Talking of being nimble and adapting to unexpected circumstances… did you know Tim Allen was once facing life imprisonment for cocaine smuggling, and snitched on everyone to get a lighter sentence. While I’m not sure we should draw lessons from that, it does put a different spin on the term “White Christmas”.

  2. The Holiday

    Insufferable couple Vince Vaughan and Reese Witherspoon have to spend Christmas with their even worse families, teaching us the valuable lesson that however annoying that one co-worker is, the new starter is probably worse…

    It’s no surprise that the parents of both of the main protagonists have divorced, because imagine the strain bringing up these self-absorbed idiots must have put on their marriages. If they were just a little less annoying, maybe they’d only have to have two Christmases…

    Aside from the “it can always get worse” message, this film also teaches us about changing priorities and effective communication, especially communication between team-members. While not one of my favourites, this is worth watching for when Vince Vaughan’s character gets beat up by his brothers.

  3. Arthur Christmas

In this animated Christmas tale, there isn’t one Santa but a long line of them. It’s the current Santa’s last year as the main man, before his son “Steve Claus” officially takes over next year. But this is a very disengaged Santa, the son really pulls the strings and has been focused on modernising, bringing a ruthless tech-driven efficiency to the North Pole’s operations. The reindeer have been pensioned off in favour of a turbo-powered sleigh, and the Elves deliver the presents with Mission Impossible style spy gear.

When a glitch happens anyway, and one girl gets left without her present, Steve is nevertheless delighted at a smooth Christmas Eve and convinces Santa that reaching an over 99% delivery rate is an amazingly successful operation.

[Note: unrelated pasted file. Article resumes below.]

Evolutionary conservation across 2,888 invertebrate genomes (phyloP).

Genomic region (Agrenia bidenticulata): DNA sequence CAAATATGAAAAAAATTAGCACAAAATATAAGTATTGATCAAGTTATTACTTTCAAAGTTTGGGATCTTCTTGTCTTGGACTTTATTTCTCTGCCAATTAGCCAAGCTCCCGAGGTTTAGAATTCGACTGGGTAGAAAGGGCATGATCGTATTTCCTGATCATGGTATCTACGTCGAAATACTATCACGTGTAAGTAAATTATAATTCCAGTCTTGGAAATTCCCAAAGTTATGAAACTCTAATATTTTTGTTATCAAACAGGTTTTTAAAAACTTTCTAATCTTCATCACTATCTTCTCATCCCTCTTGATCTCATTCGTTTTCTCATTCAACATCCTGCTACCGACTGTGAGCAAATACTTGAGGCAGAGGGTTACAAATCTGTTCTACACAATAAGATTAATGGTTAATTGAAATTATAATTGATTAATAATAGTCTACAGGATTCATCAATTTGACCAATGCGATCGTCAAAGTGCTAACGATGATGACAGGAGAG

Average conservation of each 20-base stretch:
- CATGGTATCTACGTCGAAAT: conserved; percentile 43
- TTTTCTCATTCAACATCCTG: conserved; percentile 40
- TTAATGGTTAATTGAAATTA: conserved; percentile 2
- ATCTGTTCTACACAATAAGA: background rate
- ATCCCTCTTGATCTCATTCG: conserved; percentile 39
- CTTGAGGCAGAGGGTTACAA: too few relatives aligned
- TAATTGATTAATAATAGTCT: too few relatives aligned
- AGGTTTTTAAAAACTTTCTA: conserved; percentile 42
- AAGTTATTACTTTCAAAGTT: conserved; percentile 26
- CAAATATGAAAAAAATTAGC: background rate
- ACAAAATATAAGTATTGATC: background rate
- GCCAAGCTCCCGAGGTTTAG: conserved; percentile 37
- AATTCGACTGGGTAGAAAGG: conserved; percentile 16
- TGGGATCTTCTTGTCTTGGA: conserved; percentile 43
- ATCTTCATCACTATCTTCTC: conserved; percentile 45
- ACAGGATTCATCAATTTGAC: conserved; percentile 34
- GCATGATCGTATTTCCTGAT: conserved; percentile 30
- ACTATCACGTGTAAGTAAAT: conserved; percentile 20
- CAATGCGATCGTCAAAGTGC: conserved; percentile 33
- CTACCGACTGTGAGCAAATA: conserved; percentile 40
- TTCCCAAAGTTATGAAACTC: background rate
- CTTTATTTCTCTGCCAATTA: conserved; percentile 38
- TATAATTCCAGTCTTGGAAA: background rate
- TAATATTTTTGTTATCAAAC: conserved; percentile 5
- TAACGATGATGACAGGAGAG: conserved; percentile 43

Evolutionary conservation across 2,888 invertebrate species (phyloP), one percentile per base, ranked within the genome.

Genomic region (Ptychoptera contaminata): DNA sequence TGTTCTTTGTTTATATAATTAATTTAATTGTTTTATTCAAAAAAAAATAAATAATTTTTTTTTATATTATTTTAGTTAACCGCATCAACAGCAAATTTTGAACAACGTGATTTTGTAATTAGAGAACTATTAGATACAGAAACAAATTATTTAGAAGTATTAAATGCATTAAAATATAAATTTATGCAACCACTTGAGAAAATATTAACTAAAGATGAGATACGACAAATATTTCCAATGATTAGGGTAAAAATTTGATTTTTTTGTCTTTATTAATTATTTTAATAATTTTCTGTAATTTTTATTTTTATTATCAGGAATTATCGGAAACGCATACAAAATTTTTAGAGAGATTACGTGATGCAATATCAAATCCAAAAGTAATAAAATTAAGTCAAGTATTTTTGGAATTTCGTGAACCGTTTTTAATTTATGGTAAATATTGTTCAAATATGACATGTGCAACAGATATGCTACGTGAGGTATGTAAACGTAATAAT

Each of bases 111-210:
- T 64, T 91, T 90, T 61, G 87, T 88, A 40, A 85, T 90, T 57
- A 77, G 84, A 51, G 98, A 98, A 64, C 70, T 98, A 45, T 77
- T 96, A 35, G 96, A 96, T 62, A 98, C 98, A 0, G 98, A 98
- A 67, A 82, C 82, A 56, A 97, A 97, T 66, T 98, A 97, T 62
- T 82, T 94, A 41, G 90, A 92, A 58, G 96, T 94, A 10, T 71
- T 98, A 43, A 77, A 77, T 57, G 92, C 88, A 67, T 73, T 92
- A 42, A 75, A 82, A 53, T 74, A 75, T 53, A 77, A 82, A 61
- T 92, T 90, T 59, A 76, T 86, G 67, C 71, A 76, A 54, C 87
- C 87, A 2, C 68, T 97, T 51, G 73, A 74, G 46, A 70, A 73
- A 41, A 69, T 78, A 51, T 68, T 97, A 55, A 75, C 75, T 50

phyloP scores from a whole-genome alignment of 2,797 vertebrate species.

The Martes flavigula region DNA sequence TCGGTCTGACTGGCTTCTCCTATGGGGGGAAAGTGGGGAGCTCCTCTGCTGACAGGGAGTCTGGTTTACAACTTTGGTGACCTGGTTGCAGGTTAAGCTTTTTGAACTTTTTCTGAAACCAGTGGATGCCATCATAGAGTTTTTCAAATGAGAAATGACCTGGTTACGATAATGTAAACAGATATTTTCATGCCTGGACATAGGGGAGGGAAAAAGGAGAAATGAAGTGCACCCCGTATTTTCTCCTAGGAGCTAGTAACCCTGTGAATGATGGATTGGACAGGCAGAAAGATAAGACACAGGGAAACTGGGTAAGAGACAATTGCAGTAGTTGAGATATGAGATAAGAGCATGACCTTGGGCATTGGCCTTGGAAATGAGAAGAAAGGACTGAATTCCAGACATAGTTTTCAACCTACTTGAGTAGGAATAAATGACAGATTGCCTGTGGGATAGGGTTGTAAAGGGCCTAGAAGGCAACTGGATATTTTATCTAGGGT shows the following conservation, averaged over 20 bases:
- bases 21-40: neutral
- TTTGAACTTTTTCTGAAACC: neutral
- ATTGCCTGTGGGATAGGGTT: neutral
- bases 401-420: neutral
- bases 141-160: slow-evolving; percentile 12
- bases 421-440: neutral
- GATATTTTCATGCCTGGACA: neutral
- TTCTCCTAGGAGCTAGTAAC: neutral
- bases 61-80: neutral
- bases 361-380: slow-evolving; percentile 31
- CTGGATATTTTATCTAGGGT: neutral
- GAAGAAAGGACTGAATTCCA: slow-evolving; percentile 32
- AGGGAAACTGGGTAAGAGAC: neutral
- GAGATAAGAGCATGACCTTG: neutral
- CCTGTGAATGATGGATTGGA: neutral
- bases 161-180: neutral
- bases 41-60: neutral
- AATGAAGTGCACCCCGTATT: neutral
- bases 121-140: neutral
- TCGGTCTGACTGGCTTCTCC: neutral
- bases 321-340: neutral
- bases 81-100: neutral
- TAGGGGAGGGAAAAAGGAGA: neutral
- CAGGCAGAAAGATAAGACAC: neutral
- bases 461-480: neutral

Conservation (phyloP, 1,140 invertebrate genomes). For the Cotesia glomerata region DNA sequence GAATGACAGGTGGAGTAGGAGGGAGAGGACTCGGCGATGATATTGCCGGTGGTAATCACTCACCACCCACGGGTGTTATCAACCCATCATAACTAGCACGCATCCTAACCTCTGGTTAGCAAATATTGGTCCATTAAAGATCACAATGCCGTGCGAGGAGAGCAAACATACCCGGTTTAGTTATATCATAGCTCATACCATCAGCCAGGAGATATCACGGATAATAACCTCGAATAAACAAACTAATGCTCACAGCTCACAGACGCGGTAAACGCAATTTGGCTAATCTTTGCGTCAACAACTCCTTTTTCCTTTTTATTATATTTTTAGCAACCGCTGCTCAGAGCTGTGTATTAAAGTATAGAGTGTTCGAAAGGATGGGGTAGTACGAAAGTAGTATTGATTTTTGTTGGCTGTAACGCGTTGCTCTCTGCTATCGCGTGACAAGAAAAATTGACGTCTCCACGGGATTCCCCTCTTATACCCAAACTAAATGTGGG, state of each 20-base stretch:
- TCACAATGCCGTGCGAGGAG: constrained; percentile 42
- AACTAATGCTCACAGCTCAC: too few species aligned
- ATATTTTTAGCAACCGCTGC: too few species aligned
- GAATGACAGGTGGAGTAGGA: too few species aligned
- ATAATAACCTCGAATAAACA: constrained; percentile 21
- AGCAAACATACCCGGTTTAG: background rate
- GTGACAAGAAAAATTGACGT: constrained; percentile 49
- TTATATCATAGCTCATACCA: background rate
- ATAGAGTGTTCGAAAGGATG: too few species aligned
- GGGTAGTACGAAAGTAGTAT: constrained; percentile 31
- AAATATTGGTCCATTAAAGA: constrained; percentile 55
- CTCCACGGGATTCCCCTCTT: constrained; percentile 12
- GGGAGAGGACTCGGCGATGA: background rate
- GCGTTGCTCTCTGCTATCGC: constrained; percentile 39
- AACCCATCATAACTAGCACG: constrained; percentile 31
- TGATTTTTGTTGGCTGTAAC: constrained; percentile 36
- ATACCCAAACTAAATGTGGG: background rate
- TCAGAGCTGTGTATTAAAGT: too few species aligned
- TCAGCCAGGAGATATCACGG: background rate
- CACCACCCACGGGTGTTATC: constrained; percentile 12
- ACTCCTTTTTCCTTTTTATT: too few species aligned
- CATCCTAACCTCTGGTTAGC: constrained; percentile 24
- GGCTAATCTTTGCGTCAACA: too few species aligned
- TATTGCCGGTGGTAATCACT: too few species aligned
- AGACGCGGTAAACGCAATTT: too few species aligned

This leaves his younger brother Arthur and his grandfather the old Santa, to get out the old Reindeer-driven sleigh and deliver the present.

A kid-friendly movie that nevertheless teaches the business world a valuable lesson – tech and modernisation needs to be delivered with the goal of improving customer experience, not as an end in itself.

  1. How the Grinch Stole Christmas

    It’s actually pretty insane to think back to just how big a star Jim Carrey was, and to consider he built a career entirely out of being able to pull a stupid face. As with The Nightmare Before Christmas, there’s a lesson here about finding something you’re good at and riding that pony as far as it will take you!

    But that’s not the main lesson of the Grinch.

    All the Whos in Whoville mindlessly follow tradition and unquestioningly go along with whatever they’re told, whether that’s Christmas is about spending lots of money, or that Green Man bad, mmkay. It is only Cindy-Lou Who who has the courage to stop, think for herself, and ask questions.

    Just because everyone thinks something, or this is the way it’s always been done, doesn’t make it right. You should be inquisitive and ask questions and “why” and “why not” are great ones.

    Like John McClane, Cindy-Lou Who is a founder.

  2. Office Christmas Party

Another of my all-time favourite Christmas movies. Tech company ZenoTech is making cutbacks and one of the branches earmarked for closure is the original home branch of the company’s late founder.

With company CEO (and daughter of the founder) Jennifer Aniston closing the branch seemingly to spite her party-animal brother T J Miller, unless they can land a big deal that day, things look bleak. Unless that is, Miller ignores the corporate instructions not to hold Christmas parties, overrules HRs insistence on a “non-denominational mixer”, and throws an insane Christmas party that the prospect is invited to. Seems reasonable.

The lesson here is about fostering morale through togetherness and a common goal, even in tough times. I’m told this doesn’t always have to involve alcohol, but I’m not sure I want to risk it.

  1. Gremlins

My parents bought me Gremlins on VHS when I was about 7. I don’t know what they were thinking, but I guess money was tight and it was probably in the bargain bin of Woolworths. I don’t remember being particularly scared by it, though watching it now I assume I must’ve been.